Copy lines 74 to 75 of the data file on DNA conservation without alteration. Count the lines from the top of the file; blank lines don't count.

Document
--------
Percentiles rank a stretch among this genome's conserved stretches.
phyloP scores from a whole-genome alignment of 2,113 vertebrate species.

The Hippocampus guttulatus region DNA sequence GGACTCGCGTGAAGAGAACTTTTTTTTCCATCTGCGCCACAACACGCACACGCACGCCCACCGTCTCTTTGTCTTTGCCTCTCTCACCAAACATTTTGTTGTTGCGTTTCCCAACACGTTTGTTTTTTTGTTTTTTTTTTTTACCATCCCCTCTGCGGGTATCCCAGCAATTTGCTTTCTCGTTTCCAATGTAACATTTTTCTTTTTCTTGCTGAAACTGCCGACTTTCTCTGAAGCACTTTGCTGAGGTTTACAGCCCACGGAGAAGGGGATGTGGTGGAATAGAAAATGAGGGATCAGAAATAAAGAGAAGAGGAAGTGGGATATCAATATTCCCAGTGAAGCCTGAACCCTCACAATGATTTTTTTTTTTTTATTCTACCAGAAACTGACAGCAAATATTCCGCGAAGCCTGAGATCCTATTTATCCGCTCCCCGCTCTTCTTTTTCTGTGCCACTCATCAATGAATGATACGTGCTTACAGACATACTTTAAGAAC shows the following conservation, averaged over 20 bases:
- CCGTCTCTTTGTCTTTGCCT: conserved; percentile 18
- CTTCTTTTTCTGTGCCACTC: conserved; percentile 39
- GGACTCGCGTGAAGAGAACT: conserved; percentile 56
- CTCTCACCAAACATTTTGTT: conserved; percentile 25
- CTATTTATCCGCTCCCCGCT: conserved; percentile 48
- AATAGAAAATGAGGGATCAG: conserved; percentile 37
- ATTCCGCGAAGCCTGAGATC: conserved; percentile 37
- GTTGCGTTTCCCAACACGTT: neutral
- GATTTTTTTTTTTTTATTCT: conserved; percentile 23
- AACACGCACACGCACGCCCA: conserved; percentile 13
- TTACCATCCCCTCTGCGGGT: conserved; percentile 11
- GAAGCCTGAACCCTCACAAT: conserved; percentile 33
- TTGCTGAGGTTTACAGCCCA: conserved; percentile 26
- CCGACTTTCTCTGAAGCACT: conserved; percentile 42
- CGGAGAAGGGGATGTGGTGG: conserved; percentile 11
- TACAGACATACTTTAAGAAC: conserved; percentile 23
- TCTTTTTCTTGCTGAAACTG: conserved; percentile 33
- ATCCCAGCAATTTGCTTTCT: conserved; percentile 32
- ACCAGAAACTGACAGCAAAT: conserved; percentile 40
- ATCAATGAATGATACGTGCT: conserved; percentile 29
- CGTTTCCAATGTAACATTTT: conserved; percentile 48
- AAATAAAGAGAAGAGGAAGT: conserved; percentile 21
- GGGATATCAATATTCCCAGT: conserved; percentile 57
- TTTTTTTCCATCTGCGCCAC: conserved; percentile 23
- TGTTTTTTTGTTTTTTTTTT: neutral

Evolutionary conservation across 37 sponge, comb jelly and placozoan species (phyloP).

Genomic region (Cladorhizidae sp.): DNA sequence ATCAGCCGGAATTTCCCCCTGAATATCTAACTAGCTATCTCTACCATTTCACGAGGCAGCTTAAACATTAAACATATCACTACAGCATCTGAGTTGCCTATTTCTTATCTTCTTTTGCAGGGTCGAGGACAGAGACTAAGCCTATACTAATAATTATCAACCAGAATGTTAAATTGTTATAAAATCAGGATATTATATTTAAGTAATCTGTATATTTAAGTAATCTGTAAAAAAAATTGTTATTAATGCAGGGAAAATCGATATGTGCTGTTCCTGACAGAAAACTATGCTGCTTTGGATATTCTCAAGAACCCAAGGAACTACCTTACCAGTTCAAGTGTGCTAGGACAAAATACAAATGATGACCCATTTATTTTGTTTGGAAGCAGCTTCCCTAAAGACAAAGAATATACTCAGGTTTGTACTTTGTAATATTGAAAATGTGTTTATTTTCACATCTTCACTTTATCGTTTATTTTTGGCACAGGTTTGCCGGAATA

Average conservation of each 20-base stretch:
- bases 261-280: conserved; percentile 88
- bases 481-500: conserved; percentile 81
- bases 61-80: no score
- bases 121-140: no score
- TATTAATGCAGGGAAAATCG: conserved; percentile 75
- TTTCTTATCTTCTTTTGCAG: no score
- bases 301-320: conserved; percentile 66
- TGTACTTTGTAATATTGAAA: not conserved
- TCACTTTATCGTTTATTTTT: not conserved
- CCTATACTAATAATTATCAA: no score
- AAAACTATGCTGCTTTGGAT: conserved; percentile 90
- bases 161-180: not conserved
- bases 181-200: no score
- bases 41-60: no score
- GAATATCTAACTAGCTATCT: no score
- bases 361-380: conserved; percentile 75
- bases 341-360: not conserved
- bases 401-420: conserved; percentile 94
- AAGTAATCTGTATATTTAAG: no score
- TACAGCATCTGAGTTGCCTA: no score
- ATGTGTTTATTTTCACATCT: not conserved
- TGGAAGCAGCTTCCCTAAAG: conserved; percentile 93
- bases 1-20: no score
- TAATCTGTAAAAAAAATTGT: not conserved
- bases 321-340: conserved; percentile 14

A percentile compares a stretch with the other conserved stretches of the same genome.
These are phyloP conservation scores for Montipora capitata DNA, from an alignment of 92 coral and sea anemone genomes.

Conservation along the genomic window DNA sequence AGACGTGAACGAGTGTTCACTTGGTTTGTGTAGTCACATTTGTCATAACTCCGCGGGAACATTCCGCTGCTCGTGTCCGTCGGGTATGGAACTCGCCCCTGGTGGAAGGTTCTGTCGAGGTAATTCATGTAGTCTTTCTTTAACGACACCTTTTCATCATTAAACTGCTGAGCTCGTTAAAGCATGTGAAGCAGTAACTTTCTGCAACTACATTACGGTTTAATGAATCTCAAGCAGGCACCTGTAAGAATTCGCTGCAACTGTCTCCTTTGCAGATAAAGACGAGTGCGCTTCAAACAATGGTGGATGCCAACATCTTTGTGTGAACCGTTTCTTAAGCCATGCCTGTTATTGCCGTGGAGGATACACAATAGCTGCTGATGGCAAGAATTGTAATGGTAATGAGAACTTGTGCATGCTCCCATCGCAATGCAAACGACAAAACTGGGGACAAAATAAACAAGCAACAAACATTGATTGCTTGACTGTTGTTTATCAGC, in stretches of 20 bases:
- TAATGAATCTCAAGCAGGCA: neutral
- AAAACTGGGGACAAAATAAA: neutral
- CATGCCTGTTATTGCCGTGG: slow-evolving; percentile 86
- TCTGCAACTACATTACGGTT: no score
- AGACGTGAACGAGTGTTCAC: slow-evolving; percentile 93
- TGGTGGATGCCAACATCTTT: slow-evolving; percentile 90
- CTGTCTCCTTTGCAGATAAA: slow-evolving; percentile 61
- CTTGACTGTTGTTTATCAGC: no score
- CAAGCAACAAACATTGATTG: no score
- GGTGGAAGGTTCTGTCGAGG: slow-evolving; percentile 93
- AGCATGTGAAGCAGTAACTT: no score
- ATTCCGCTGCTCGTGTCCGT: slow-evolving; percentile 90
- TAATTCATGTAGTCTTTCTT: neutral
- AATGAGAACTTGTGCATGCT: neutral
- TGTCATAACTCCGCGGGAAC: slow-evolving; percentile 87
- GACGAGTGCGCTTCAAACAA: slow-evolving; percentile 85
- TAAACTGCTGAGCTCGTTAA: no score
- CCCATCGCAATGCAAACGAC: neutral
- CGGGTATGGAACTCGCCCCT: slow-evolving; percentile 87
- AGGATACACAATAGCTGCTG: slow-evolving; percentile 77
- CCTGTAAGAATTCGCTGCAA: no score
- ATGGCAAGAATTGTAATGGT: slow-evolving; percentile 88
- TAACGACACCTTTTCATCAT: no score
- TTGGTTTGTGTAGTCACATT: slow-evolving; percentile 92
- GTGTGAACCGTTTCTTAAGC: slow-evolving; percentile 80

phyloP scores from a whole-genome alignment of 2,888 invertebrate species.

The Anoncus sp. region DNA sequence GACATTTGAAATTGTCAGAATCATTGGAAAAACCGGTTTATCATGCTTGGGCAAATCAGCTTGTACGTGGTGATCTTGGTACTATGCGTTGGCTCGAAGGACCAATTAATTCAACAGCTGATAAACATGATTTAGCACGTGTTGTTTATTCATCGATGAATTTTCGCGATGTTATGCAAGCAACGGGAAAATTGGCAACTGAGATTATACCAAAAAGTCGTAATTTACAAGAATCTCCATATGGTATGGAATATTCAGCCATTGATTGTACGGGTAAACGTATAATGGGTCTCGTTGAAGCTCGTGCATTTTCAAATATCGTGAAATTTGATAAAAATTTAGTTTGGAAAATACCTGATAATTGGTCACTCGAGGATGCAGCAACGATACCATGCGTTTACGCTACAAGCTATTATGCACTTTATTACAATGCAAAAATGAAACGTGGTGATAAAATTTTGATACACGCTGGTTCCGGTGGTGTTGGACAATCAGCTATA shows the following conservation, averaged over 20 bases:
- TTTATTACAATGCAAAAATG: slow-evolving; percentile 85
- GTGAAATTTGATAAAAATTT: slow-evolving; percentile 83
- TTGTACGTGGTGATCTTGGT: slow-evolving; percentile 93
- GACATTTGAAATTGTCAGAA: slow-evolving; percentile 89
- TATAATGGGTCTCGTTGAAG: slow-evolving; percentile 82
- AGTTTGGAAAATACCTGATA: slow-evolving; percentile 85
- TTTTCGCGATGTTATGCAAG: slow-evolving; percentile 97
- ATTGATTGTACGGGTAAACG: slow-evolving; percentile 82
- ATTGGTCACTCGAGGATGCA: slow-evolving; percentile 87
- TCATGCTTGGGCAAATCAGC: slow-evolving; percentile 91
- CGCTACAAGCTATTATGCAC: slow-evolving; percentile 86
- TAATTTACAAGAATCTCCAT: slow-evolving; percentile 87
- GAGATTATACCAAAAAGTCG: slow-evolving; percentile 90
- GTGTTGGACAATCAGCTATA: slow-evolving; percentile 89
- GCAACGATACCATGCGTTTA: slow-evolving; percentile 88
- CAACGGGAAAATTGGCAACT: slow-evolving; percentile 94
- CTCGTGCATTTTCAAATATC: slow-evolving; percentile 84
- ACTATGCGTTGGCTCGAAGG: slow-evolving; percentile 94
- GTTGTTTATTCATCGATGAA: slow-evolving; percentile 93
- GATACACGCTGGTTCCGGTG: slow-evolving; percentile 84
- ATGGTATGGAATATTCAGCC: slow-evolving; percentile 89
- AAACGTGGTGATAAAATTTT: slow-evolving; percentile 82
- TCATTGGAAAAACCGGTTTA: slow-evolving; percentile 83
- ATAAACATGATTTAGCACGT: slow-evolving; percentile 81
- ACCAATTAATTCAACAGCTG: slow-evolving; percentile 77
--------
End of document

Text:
- TGTCATAACTCCGCGGGAAC: slow-evolving; percentile 87
- GACGAGTGCGCTTCAAACAA: slow-evolving; percentile 85